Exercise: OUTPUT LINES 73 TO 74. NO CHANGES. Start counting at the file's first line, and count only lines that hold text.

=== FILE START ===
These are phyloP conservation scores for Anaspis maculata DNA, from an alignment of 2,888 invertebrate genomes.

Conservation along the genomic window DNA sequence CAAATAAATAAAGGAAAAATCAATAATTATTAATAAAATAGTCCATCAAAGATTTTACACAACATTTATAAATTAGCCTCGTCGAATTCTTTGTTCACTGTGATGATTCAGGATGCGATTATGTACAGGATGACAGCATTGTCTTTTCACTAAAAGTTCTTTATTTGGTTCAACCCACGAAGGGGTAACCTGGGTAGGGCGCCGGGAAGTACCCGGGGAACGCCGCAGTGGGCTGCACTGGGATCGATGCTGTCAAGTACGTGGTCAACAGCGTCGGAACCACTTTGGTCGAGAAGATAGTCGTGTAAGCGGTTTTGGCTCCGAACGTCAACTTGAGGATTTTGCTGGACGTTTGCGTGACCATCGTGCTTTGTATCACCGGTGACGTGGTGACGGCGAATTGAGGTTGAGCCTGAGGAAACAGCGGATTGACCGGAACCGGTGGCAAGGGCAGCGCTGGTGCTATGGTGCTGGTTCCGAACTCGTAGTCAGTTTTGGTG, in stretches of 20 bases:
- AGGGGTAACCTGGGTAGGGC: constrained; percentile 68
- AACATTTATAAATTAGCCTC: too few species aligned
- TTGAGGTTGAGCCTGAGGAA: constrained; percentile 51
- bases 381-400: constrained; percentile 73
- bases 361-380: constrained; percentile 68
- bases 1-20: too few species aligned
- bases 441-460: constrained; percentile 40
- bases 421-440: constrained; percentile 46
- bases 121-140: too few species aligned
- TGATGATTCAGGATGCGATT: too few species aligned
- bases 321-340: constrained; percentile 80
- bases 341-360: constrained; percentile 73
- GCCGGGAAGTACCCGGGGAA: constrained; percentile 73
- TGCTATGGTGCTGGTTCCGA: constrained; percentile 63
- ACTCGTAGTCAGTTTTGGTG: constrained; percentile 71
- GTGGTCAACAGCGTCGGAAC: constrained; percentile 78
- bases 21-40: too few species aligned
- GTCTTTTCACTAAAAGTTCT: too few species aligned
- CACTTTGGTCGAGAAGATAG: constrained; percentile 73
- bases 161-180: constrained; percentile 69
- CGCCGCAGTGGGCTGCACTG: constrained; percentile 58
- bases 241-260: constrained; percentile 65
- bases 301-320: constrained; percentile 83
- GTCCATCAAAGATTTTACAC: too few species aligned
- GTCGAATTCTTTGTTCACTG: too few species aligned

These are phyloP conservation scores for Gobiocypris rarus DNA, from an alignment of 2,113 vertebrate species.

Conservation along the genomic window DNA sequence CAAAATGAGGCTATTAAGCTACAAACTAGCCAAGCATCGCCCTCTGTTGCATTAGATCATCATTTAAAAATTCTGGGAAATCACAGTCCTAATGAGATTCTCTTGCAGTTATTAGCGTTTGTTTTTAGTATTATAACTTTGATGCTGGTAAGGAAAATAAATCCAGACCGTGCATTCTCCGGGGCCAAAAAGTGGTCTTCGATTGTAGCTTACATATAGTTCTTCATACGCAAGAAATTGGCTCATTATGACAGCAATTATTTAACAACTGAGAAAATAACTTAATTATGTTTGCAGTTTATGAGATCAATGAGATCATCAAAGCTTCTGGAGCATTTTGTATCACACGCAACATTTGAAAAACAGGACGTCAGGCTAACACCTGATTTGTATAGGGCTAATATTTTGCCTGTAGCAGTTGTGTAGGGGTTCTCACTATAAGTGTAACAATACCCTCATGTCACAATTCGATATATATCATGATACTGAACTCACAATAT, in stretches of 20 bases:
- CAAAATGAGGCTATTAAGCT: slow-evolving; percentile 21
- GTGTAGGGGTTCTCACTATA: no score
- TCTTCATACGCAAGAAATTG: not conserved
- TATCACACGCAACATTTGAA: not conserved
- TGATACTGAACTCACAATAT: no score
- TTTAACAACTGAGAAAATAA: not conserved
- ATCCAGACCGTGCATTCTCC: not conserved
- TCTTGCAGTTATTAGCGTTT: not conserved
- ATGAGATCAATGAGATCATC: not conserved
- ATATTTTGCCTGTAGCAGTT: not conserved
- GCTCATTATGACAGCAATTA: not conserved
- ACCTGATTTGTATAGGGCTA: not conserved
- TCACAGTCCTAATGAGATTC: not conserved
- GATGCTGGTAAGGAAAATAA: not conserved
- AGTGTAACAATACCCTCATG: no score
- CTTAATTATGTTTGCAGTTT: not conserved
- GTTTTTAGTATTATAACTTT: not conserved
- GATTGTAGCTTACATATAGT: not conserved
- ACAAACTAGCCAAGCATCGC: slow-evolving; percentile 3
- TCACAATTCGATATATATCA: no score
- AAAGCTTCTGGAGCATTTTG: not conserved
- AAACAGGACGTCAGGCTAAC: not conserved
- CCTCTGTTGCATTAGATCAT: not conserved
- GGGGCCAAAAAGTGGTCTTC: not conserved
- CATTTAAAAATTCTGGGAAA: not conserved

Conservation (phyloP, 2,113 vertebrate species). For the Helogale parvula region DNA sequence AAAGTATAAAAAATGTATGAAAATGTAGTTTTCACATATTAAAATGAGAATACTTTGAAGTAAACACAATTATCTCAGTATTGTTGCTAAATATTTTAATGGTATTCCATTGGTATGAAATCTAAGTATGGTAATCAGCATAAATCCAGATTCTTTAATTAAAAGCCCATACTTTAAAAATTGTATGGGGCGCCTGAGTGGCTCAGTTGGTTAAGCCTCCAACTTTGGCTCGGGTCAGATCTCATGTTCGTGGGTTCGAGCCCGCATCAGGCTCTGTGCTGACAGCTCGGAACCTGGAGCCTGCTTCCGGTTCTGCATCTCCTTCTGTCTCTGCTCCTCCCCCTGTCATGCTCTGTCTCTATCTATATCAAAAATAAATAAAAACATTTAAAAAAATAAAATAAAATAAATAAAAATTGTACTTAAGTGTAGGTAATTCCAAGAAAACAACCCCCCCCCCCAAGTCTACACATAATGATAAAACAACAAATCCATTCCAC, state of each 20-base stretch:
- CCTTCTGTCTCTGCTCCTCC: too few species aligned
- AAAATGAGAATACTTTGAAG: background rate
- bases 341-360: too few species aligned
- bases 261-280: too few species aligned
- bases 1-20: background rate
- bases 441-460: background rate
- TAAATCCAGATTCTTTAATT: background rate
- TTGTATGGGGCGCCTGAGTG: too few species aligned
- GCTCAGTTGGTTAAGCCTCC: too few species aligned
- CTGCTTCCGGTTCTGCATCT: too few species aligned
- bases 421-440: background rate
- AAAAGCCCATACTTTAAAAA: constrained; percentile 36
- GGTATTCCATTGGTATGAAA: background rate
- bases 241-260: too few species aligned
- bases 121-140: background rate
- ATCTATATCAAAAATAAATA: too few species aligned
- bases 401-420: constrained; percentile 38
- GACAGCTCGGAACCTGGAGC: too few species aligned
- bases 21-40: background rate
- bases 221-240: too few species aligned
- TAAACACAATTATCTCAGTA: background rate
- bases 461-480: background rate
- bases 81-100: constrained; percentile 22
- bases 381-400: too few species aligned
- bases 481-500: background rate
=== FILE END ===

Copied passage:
- GACAGCTCGGAACCTGGAGC: too few species aligned
- bases 21-40: background rate